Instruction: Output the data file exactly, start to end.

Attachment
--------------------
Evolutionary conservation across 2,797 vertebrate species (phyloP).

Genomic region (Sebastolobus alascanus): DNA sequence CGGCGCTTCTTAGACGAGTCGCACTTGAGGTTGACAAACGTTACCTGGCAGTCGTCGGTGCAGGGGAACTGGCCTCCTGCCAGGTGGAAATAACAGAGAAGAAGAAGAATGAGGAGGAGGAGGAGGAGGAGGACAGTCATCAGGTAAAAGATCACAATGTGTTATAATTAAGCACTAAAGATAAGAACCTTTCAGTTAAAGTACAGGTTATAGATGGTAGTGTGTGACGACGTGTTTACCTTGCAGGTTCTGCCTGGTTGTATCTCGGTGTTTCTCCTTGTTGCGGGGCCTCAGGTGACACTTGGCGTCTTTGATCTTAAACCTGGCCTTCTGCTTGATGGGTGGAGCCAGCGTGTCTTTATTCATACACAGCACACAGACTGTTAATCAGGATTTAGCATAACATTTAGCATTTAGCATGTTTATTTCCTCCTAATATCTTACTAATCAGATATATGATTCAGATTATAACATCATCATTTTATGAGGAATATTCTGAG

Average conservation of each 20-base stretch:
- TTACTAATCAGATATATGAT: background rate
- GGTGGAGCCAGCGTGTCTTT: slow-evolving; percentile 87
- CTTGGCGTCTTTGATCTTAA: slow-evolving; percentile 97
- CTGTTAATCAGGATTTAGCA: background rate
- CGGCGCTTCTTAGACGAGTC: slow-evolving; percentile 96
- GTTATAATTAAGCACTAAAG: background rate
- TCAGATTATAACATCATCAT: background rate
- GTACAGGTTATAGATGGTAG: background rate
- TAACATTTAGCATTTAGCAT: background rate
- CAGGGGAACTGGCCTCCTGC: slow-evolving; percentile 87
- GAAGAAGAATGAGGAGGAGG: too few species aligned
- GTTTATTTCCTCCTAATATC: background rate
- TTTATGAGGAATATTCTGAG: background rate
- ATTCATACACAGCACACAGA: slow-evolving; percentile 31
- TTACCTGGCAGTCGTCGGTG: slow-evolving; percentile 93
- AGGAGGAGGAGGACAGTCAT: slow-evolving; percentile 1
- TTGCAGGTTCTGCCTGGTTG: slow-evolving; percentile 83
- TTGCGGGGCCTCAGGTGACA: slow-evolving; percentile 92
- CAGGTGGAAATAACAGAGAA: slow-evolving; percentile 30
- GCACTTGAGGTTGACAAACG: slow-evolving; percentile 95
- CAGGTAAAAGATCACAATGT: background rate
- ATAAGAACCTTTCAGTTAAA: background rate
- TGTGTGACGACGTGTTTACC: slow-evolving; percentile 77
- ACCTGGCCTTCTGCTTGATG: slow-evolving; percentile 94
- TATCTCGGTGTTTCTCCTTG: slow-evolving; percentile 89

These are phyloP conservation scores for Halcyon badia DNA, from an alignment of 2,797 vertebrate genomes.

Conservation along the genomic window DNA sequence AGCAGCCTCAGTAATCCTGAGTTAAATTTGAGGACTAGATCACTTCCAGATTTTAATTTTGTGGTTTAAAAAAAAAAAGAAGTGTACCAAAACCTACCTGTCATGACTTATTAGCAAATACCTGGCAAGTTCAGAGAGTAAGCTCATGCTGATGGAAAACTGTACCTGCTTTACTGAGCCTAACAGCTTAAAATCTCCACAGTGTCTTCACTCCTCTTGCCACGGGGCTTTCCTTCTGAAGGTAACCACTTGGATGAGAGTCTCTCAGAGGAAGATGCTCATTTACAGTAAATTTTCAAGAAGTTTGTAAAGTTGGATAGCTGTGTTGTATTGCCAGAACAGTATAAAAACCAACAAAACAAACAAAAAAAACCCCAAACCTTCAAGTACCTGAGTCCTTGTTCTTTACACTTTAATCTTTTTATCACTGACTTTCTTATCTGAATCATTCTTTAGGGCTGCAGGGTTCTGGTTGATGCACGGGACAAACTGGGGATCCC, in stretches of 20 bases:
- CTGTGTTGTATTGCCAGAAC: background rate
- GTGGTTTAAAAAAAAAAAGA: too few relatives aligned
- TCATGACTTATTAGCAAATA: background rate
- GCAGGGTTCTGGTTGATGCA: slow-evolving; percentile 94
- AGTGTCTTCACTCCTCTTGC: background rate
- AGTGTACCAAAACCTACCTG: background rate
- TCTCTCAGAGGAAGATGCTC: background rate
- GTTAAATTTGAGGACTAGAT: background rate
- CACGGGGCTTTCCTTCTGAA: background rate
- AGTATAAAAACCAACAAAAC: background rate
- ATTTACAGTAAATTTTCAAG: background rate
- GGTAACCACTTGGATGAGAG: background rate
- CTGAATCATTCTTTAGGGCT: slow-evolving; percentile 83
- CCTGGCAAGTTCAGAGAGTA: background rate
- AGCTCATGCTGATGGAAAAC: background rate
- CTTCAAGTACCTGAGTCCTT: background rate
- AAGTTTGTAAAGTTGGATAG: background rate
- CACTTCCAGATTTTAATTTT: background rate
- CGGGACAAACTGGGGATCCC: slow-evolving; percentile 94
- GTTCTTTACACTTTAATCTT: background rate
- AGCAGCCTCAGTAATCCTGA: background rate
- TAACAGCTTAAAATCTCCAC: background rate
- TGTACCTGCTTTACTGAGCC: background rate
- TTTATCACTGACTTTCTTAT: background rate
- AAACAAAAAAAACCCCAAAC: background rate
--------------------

Evolutionary conservation across 2,797 vertebrate species (phyloP).

Genomic region (Sebastolobus alascanus): DNA sequence CGGCGCTTCTTAGACGAGTCGCACTTGAGGTTGACAAACGTTACCTGGCAGTCGTCGGTGCAGGGGAACTGGCCTCCTGCCAGGTGGAAATAACAGAGAAGAAGAAGAATGAGGAGGAGGAGGAGGAGGAGGACAGTCATCAGGTAAAAGATCACAATGTGTTATAATTAAGCACTAAAGATAAGAACCTTTCAGTTAAAGTACAGGTTATAGATGGTAGTGTGTGACGACGTGTTTACCTTGCAGGTTCTGCCTGGTTGTATCTCGGTGTTTCTCCTTGTTGCGGGGCCTCAGGTGACACTTGGCGTCTTTGATCTTAAACCTGGCCTTCTGCTTGATGGGTGGAGCCAGCGTGTCTTTATTCATACACAGCACACAGACTGTTAATCAGGATTTAGCATAACATTTAGCATTTAGCATGTTTATTTCCTCCTAATATCTTACTAATCAGATATATGATTCAGATTATAACATCATCATTTTATGAGGAATATTCTGAG

Average conservation of each 20-base stretch:
- TTACTAATCAGATATATGAT: background rate
- GGTGGAGCCAGCGTGTCTTT: slow-evolving; percentile 87
- CTTGGCGTCTTTGATCTTAA: slow-evolving; percentile 97
- CTGTTAATCAGGATTTAGCA: background rate
- CGGCGCTTCTTAGACGAGTC: slow-evolving; percentile 96
- GTTATAATTAAGCACTAAAG: background rate
- TCAGATTATAACATCATCAT: background rate
- GTACAGGTTATAGATGGTAG: background rate
- TAACATTTAGCATTTAGCAT: background rate
- CAGGGGAACTGGCCTCCTGC: slow-evolving; percentile 87
- GAAGAAGAATGAGGAGGAGG: too few species aligned
- GTTTATTTCCTCCTAATATC: background rate
- TTTATGAGGAATATTCTGAG: background rate
- ATTCATACACAGCACACAGA: slow-evolving; percentile 31
- TTACCTGGCAGTCGTCGGTG: slow-evolving; percentile 93
- AGGAGGAGGAGGACAGTCAT: slow-evolving; percentile 1
- TTGCAGGTTCTGCCTGGTTG: slow-evolving; percentile 83
- TTGCGGGGCCTCAGGTGACA: slow-evolving; percentile 92
- CAGGTGGAAATAACAGAGAA: slow-evolving; percentile 30
- GCACTTGAGGTTGACAAACG: slow-evolving; percentile 95
- CAGGTAAAAGATCACAATGT: background rate
- ATAAGAACCTTTCAGTTAAA: background rate
- TGTGTGACGACGTGTTTACC: slow-evolving; percentile 77
- ACCTGGCCTTCTGCTTGATG: slow-evolving; percentile 94
- TATCTCGGTGTTTCTCCTTG: slow-evolving; percentile 89

These are phyloP conservation scores for Halcyon badia DNA, from an alignment of 2,797 vertebrate genomes.

Conservation along the genomic window DNA sequence AGCAGCCTCAGTAATCCTGAGTTAAATTTGAGGACTAGATCACTTCCAGATTTTAATTTTGTGGTTTAAAAAAAAAAAGAAGTGTACCAAAACCTACCTGTCATGACTTATTAGCAAATACCTGGCAAGTTCAGAGAGTAAGCTCATGCTGATGGAAAACTGTACCTGCTTTACTGAGCCTAACAGCTTAAAATCTCCACAGTGTCTTCACTCCTCTTGCCACGGGGCTTTCCTTCTGAAGGTAACCACTTGGATGAGAGTCTCTCAGAGGAAGATGCTCATTTACAGTAAATTTTCAAGAAGTTTGTAAAGTTGGATAGCTGTGTTGTATTGCCAGAACAGTATAAAAACCAACAAAACAAACAAAAAAAACCCCAAACCTTCAAGTACCTGAGTCCTTGTTCTTTACACTTTAATCTTTTTATCACTGACTTTCTTATCTGAATCATTCTTTAGGGCTGCAGGGTTCTGGTTGATGCACGGGACAAACTGGGGATCCC, in stretches of 20 bases:
- CTGTGTTGTATTGCCAGAAC: background rate
- GTGGTTTAAAAAAAAAAAGA: too few relatives aligned
- TCATGACTTATTAGCAAATA: background rate
- GCAGGGTTCTGGTTGATGCA: slow-evolving; percentile 94
- AGTGTCTTCACTCCTCTTGC: background rate
- AGTGTACCAAAACCTACCTG: background rate
- TCTCTCAGAGGAAGATGCTC: background rate
- GTTAAATTTGAGGACTAGAT: background rate
- CACGGGGCTTTCCTTCTGAA: background rate
- AGTATAAAAACCAACAAAAC: background rate
- ATTTACAGTAAATTTTCAAG: background rate
- GGTAACCACTTGGATGAGAG: background rate
- CTGAATCATTCTTTAGGGCT: slow-evolving; percentile 83
- CCTGGCAAGTTCAGAGAGTA: background rate
- AGCTCATGCTGATGGAAAAC: background rate
- CTTCAAGTACCTGAGTCCTT: background rate
- AAGTTTGTAAAGTTGGATAG: background rate
- CACTTCCAGATTTTAATTTT: background rate
- CGGGACAAACTGGGGATCCC: slow-evolving; percentile 94
- GTTCTTTACACTTTAATCTT: background rate
- AGCAGCCTCAGTAATCCTGA: background rate
- TAACAGCTTAAAATCTCCAC: background rate
- TGTACCTGCTTTACTGAGCC: background rate
- TTTATCACTGACTTTCTTAT: background rate
- AAACAAAAAAAACCCCAAAC: background rate